Treasurers took the lead in asserting how banks can better meet corporations’ needs, while banks signaled their willingness to work to improve the relationships in several sessions at last week’s International Cash and Treasury Management conference held by EuroFinance in Rome.
During a panel discussion focusing on the relationship between banks and corporates, treasurers expressed their frustrations with perceived gaps in communication, with Mark Kirkland, vice president of treasury at Bombardier Transportation in Switzerland, observing that banks don’t always fully understand their corporate clients’ business. A poll of the audience suggested that 55% of delegates thought corporates could best improve the relationship with their banks by providing greater openness and transparency. But what is it that banks need to understand better? And what can treasurers do to facilitate this?
Some specific obstacles in the bank-corporate relationship were identified during the debate. Kirkland highlighted the importance of gaining a better understanding of bank charges, saying that transparency is an improvement point. Another poll revealed that the audience regarded the biggest shortcoming of the banks to be documentation—a topic that Daniel Schmand, managing director and head of trade finance and cash management for corporates EMEA, at Deutsche Bank, described as the “elephant in the room.” Schmand suggested that the industry needs to take a broader approach to simplify processes—and that banks should try to view these issues from the perspective of their clients.
Beyond these issues, some interesting points were raised on the wider topic of communication. More than once during the discussion, the bank-corporate relationship was likened to a marriage, with a similar need for trust and openness. According to Kirkland, this doesn’t mean that the treasurer needs to explain the company’s annual report to the bank. Bombardier has developed a scorecard that it shares with its banks to provide clarity on how the company values and measures the relationship, he said. This approach also allows conversation with a bank to focus on information spanning several months, rather than the issues of the most recent weeks. While the latter may be uppermost in the treasurer’s mind, they are not necessarily representative of the relationship as a whole.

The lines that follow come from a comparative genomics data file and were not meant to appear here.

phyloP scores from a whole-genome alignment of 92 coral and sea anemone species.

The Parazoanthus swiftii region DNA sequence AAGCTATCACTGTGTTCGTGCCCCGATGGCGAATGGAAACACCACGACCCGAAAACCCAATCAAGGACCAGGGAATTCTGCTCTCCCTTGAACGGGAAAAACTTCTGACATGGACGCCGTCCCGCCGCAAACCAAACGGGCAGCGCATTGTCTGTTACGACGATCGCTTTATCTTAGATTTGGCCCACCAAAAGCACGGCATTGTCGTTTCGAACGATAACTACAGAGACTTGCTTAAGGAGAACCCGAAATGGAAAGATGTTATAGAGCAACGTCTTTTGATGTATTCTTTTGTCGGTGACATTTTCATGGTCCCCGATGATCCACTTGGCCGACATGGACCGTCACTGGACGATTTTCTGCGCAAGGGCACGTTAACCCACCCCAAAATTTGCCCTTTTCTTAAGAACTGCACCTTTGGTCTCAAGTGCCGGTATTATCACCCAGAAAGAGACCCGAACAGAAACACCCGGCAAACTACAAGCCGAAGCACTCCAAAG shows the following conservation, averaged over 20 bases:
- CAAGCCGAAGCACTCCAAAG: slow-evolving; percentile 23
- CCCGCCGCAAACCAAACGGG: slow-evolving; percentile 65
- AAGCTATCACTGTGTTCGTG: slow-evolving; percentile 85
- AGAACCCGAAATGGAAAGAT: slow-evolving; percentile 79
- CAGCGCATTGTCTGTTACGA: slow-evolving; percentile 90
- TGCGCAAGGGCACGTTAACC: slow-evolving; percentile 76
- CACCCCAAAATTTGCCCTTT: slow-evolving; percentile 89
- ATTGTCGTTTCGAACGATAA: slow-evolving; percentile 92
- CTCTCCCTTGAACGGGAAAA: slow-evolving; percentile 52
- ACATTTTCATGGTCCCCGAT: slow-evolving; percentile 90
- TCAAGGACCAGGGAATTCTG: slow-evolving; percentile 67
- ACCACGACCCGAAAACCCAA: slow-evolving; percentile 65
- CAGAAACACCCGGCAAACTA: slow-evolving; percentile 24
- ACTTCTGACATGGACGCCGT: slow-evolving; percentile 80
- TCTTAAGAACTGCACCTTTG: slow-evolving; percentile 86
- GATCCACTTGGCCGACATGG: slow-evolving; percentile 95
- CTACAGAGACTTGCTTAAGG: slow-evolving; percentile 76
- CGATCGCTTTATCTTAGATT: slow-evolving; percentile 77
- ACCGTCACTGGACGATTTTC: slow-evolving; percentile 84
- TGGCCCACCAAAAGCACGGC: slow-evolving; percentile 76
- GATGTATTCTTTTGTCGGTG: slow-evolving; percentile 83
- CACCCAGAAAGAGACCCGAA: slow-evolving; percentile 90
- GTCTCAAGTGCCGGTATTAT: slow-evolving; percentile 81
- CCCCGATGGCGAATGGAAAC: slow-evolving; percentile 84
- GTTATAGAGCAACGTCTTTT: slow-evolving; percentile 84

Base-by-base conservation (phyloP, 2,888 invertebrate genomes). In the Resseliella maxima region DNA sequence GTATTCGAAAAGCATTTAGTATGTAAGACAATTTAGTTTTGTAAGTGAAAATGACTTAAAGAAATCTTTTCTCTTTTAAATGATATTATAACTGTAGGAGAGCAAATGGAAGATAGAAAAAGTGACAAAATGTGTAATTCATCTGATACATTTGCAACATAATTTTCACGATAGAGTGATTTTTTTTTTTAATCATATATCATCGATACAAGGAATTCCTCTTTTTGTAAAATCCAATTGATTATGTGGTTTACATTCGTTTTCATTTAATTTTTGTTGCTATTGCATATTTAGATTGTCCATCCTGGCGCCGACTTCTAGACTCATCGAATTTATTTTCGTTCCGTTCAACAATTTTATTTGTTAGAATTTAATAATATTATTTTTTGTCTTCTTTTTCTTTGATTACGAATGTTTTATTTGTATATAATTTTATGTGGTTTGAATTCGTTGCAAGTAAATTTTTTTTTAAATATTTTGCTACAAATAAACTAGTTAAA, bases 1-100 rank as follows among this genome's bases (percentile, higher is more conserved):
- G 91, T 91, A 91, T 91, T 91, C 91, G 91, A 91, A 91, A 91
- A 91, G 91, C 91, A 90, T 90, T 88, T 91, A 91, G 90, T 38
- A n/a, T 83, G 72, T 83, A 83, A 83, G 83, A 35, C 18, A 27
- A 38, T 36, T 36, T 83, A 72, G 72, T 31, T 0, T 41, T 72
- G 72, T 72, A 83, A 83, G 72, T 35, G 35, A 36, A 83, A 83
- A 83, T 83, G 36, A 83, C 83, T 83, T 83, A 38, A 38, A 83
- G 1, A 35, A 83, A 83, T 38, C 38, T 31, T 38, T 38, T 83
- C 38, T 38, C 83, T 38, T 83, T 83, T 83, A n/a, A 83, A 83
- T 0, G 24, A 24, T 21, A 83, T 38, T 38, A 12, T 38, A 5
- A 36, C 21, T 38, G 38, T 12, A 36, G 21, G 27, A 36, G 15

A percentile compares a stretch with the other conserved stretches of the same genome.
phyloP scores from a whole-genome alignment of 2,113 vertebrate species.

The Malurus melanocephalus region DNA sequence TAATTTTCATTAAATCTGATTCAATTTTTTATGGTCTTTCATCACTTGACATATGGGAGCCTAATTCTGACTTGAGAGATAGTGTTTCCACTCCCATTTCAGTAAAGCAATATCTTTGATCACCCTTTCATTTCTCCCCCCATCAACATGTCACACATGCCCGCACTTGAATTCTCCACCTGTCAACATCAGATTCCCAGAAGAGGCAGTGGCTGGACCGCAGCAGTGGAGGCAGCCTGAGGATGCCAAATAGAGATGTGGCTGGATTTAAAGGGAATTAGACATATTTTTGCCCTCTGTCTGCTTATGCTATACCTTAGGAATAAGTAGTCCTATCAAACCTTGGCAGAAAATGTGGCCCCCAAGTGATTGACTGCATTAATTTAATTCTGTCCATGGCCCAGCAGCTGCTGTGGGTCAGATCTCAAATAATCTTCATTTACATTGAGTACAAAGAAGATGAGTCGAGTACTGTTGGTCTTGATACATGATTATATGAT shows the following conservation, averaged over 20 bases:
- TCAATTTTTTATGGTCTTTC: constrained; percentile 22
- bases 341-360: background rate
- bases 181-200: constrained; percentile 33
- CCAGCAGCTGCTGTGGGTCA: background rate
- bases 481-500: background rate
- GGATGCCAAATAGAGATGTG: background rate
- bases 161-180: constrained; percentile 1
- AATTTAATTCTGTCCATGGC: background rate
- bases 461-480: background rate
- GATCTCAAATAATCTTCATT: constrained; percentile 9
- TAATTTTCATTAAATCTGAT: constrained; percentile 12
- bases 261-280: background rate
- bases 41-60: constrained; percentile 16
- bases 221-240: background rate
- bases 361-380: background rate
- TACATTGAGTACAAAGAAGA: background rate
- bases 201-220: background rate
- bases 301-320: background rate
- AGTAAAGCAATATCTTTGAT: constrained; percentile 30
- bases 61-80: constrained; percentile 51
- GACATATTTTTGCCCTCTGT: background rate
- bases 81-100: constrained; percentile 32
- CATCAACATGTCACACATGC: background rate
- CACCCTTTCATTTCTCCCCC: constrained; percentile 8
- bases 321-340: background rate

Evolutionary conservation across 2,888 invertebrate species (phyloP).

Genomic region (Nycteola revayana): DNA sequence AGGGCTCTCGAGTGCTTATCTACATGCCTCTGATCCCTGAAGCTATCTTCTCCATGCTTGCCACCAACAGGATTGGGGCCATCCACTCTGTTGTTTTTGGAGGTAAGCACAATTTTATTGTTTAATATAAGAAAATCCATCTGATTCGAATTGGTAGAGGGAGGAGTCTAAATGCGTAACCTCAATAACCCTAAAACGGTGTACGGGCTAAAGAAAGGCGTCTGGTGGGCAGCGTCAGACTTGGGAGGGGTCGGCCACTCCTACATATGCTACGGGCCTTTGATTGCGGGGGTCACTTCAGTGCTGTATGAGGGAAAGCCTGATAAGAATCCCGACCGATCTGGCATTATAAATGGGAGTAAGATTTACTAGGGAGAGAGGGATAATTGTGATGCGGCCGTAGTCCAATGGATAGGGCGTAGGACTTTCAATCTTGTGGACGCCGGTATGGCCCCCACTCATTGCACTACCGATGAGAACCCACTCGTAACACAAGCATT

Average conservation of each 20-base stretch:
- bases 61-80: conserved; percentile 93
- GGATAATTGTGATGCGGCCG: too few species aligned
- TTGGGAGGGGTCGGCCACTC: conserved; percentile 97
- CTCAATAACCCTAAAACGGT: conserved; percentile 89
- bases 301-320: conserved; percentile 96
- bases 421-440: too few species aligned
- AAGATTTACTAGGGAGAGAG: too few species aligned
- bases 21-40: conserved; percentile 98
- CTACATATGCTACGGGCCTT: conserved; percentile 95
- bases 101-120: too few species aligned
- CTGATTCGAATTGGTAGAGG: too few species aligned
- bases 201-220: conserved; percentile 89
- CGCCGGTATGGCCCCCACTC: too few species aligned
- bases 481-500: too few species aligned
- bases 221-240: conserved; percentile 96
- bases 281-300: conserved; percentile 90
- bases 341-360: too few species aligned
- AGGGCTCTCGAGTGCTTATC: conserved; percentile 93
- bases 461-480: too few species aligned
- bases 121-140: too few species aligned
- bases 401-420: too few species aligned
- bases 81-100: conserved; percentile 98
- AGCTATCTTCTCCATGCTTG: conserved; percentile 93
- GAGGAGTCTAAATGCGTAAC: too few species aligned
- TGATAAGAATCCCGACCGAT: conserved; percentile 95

One innovative approach to the issue of communicating more effectively with banks was described in a presentation by Tracey Brazier, the U.K.-based cash and treasury services manager for food, agricultural, financial and industrial company Cargill. As part of a wider internal initiative known as Tartan, Brazier was involved in developing a ground-breaking partnership agreement, the Tartan Enabling Mandate, setting out a code of conduct for the company’s relationship banks. While the document was not legally binding—a point which the banks were keen to ascertain—it has led to greater clarity for all parties regarding the company’s expectations. Brazier noted that the banks have found it useful as a means of explaining internally how they work with Cargill.
While communication with banks is one essential part of the treasurer’s job, communicating with other treasurers is increasingly being recognized as another. The Cargill project would not have been successful if it weren’t for the company’s discussions with other corporates and benchmarking against its peer group, said Jeremy Kidd, the company’s global treasury IT manager and bank strategy project technical lead. And banks are increasingly willing to collaborate too, according to Kidd, who described the phenomenon as “co-opetition.”
His observation was borne out by an audience poll earlier in the conference, in which 71% of banks said they would collaborate with other banks to get uniform standards. As part of the Tartan project, a number of banks took part in joint meetings organized by Cargill, ultimately enabling the company to drive the consistent use of data standards across multiple relationships. As Kidd says, treasurers should not underestimate the extent to which their banks are prepared to work together.